Findings from the current study better characterize this natural, unsocial phenotype and may help researchers gain mechanistic insight into the social motivation deficits seen in people with ASD.

“There really hasn’t been a lot of work done on rhesus macaques as a model for ASD,” Talbot said.

“What we are modeling are natural social deficits. So in humans, autism spectrum disorder is just that – a spectrum – and you see these traits that are distributed throughout the human population, not just the clinical population. People who cannot be classified as part of the spectrum will also exhibit some of these traits. »

People with ASD may also experience deficits in other social-cognitive skills like theory of mind, which involves understanding that one’s own personal beliefs and knowledge are different from those of others.

Gaze tracking and understanding what another person is looking at is another component of theory of mind. Impaired eye tracking is often one of the first behavioral signs to appear in children with ASD.

The team is also working on research looking at the underlying biology of low social and high social monkeys and how this might relate to their performance on other social cognitive tasks, including how monkeys track the gaze of their peers, how well they interact with their peers, how well they identify faces, and how this compares to their performance in the non-social domain, such as how well they identify objects.

About this autism research news

Author: Press office
Source: Florida Institute of Technology
Contact: Press Office – Florida Institute of Technology
Picture: Image is credited to Kathy West

Original research: Access closed.
“Rhesus monkey sociality is stable over time and related to variation in initiation but not receipt of prosocial behavior” by Catherine F. Talbot et al. American Journal of Primatology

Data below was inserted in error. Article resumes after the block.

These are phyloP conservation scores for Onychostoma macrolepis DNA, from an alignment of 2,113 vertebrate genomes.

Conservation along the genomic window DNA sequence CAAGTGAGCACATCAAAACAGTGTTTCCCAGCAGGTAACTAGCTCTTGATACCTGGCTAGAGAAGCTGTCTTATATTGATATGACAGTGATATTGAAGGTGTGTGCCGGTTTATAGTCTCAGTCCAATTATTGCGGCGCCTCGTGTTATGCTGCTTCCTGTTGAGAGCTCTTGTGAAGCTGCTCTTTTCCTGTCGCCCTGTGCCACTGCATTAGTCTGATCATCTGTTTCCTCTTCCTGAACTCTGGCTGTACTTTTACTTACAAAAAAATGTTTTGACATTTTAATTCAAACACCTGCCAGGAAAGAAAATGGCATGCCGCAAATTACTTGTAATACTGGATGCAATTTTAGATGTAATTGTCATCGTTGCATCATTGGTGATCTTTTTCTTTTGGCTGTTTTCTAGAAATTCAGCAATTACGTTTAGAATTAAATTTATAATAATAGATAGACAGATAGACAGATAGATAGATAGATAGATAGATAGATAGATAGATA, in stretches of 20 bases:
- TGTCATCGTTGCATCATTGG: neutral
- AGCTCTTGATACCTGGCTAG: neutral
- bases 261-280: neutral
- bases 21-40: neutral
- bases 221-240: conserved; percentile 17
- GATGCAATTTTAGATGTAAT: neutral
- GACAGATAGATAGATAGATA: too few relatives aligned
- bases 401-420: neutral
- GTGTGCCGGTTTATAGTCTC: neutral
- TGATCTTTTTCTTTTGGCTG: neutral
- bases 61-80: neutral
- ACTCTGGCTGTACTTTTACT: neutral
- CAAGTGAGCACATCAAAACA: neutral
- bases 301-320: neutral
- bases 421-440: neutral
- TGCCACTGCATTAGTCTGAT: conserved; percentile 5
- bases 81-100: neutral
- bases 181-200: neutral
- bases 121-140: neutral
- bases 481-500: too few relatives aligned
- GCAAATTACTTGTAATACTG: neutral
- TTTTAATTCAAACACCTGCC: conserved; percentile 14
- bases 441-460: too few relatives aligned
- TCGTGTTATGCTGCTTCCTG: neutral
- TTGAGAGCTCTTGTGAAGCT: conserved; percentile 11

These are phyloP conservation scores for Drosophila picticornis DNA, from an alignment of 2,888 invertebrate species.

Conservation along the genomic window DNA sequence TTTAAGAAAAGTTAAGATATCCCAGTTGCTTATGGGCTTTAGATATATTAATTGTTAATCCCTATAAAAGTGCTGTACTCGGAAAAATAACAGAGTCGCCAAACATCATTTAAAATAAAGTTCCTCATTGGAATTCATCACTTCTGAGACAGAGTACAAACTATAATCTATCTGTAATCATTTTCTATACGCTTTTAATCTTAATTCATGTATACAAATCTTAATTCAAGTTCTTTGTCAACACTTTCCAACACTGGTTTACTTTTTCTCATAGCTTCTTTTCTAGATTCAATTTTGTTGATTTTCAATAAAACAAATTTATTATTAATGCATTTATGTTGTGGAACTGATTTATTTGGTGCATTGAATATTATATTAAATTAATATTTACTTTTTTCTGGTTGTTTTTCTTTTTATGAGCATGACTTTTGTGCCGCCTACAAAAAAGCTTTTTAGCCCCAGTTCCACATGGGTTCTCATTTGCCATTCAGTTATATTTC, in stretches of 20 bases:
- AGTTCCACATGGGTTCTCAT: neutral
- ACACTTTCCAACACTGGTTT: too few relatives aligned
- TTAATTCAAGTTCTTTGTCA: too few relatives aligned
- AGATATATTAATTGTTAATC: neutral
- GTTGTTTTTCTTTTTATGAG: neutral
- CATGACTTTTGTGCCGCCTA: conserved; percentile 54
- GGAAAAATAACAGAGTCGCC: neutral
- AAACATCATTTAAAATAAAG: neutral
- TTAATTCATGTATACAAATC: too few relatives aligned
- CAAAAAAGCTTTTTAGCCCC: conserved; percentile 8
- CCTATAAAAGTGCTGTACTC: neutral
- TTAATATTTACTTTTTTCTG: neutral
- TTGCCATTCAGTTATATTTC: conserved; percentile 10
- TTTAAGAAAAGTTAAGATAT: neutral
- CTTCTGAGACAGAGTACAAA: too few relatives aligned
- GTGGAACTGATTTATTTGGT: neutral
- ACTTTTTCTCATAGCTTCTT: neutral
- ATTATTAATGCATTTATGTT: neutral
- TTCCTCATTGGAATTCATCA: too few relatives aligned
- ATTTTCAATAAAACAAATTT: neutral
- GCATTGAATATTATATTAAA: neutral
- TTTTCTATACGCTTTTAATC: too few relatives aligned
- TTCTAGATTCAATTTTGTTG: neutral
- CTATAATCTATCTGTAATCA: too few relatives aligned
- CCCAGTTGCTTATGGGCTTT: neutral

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Rhesus monkey sociality is stable over time and related to variation in initiation but not reception of prosocial behavior

Rhesus monkeys and humans are highly social primates, but both species exhibit pronounced variation in social functioning, spanning a spectrum of sociality.

Natural low sociality in rhesus monkeys may be a promising construct for modeling social impairments relevant to human autism spectrum disorder (ASD), particularly if low sociality is found to be stable over time and associated with decreased social motivation.

Thus, to better characterize the variation of sociality and social communication profiles, we carried out quantitative assessments of social behaviors on NOT= 95 male rhesus macaques (mulatto macaque) housed in large outdoor groups.

In Study 1, we determined the social classification of our subjects by ranking their total frequency of unsocial behavior. Monkeys with the highest frequency of unsocial behavior were classified as unsocial (not= 20) and the monkeys with the lowest frequency of unsocial behavior were classified as very social (not= 21).

To assess group differences in social communication profiles, in Study 2 we quantified the rates of transient social communication cues and whether these social cues were initiated by or directed to the central subject.

Finally, in Study 3, we assessed the intra-individual stability of sociality in a subset of monkeys (not= 11 low-social, not= 11 high-social) two years after our first observations.

The frequency of non-social behaviors was significantly correlated at both time points (studies 1 and 3). Similarly, lower social classification versus high social classification accurately predicts classification two years later.

Low social level monkeys initiated less prosocial behavior than high social level monkeys, but the groups did not differ in reception of prosocial behavior, nor in threatening behavior.

These results indicate that sociality is a stable, trait-like characteristic, and that low sociality is related to decreased initiation of prosocial behavior in rhesus macaques.

This evidence also suggests that low sociality may be a useful construct for gaining mechanistic insight into the social motivation deficits often seen in people with ASD.